Happy is the person whose hour has struck. Tom Naylor's hour has struck. It is the hour of the 1 per cent.
Naylor's day job is as an economist at McGill University in Montreal. But his secret identity -- about as secret as any superhero's -- is Muckraker, a heroic figure reaching back to crusading journalists during the robber baron age in the U.S. Their Canadian avatar was Gustavus Myers, also an American, with his acidic A History of Canadian Wealth (1914). Naylor rakes Canadian and global muck joyously yet assiduously -- not a contradiction if you're happy in your work.
Less than a month after Occupy Wall Street began, a group was gathered in New York's historical Washington Square Park, in the heart of Greenwich Village. This was a moment of critical growth for the movement, with increasing participation from the thousands of students attending the cluster of colleges and universities there. A decision was made to march on local branches of the too-big-to-fail banks, so participants could close their accounts, and others could hold "teach-ins" to discuss the problems created by these unaccountable institutions.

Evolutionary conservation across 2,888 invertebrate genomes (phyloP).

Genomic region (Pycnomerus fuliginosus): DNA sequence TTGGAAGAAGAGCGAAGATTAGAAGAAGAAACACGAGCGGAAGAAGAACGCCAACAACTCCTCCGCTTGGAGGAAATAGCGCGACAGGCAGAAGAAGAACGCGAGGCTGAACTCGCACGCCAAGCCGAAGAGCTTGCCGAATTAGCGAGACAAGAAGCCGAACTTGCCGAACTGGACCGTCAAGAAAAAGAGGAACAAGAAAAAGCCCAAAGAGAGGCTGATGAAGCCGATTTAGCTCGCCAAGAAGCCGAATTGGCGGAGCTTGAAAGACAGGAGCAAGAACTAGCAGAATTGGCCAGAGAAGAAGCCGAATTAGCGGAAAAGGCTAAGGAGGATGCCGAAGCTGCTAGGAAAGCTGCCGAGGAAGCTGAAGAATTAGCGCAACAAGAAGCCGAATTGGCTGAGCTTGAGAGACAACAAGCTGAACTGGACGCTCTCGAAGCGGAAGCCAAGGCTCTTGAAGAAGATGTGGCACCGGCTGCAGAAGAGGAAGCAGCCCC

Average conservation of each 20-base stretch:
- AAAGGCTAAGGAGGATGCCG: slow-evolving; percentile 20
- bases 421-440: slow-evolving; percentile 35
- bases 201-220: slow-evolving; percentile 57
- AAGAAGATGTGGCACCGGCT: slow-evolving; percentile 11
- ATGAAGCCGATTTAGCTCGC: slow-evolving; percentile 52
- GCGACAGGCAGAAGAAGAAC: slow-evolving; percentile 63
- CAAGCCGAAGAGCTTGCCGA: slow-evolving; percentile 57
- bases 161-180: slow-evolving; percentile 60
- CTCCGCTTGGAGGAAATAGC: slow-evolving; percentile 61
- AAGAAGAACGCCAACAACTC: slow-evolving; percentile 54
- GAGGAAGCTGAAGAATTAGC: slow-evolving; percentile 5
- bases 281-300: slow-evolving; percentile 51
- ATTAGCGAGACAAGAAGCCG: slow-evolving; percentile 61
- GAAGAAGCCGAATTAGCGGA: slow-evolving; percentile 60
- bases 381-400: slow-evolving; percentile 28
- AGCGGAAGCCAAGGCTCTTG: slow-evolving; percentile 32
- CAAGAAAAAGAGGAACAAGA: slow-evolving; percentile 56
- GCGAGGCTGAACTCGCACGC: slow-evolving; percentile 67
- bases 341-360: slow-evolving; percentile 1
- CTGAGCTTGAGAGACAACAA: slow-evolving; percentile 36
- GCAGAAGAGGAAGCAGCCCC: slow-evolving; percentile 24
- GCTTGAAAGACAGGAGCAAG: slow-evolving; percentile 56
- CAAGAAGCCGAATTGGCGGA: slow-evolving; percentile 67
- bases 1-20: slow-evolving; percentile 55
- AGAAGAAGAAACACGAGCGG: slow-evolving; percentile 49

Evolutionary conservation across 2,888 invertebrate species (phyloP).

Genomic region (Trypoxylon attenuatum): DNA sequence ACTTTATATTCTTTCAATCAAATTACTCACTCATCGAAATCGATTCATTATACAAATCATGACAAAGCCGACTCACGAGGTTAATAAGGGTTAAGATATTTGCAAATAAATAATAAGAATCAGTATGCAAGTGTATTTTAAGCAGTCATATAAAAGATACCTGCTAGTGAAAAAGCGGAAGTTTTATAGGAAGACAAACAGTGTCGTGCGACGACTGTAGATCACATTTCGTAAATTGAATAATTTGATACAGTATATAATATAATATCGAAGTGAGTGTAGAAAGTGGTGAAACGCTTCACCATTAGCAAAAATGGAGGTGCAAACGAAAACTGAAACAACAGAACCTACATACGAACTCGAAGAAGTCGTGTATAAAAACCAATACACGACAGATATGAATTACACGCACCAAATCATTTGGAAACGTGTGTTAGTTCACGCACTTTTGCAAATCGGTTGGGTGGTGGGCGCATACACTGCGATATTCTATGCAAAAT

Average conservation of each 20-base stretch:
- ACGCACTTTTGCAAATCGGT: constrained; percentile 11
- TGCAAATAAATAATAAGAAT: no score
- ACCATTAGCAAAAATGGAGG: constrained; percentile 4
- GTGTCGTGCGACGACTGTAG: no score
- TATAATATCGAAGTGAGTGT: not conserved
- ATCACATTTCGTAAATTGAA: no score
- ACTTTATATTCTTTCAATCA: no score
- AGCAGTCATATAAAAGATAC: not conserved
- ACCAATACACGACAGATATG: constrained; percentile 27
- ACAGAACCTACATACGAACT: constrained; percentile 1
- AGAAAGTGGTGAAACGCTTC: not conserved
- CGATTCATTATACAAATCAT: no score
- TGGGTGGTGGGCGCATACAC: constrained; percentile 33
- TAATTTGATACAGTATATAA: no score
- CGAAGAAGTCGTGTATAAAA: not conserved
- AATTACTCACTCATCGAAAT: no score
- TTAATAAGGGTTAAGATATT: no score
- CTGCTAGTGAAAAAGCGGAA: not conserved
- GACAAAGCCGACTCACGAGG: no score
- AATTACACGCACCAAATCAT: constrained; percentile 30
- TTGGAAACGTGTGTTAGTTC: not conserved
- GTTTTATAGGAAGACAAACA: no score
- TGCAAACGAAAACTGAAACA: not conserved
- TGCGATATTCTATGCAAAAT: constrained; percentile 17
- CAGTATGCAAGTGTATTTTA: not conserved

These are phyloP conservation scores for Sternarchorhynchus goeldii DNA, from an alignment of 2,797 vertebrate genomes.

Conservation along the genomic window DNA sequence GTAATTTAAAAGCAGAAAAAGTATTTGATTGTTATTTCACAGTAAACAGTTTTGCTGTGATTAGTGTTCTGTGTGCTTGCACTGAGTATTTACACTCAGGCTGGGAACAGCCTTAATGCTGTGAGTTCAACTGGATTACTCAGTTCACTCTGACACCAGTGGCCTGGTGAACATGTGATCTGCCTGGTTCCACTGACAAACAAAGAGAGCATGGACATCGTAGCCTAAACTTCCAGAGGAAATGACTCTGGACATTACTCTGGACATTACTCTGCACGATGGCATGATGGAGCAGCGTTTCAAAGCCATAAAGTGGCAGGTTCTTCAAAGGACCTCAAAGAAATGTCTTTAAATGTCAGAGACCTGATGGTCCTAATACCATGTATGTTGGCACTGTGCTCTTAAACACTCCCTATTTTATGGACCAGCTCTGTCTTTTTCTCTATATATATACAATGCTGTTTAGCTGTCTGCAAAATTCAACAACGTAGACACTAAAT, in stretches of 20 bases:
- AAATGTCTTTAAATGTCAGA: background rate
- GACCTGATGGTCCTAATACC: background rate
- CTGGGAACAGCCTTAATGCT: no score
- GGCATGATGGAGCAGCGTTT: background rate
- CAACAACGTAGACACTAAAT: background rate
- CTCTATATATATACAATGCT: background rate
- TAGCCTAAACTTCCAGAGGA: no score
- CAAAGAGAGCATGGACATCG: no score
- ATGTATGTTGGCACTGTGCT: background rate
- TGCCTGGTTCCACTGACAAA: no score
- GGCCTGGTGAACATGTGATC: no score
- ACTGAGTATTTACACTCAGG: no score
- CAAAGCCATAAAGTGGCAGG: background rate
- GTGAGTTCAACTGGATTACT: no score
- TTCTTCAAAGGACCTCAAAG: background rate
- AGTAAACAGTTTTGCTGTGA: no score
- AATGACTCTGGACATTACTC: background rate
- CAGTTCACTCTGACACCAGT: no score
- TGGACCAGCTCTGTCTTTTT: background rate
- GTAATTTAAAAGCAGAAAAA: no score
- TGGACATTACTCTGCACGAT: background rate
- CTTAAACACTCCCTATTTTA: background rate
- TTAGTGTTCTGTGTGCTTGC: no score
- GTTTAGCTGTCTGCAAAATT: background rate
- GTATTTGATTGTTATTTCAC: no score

When thousands of Egyptian protesters took over Tahrir Square in events widely celebrated as the Arab Spring, I don't recall anyone being concerned that they were violating local bylaws.
Of course, Egypt was a dictatorship and the only way to protest the lack of democracy was by breaking laws.
Canada isn't a dictatorship, and so protesters -- like the group now ordered evicted from St. James Park -- don't have the same clear moral licence to ignore bylaws that their Egyptian counterparts had.
Critics argue that the Toronto Occupiers have made their point; if they want to take it further, they should join a political party -- attend all-candidates meetings, put up lawn signs, eat hot dogs at summer barbecues, become backroom operatives.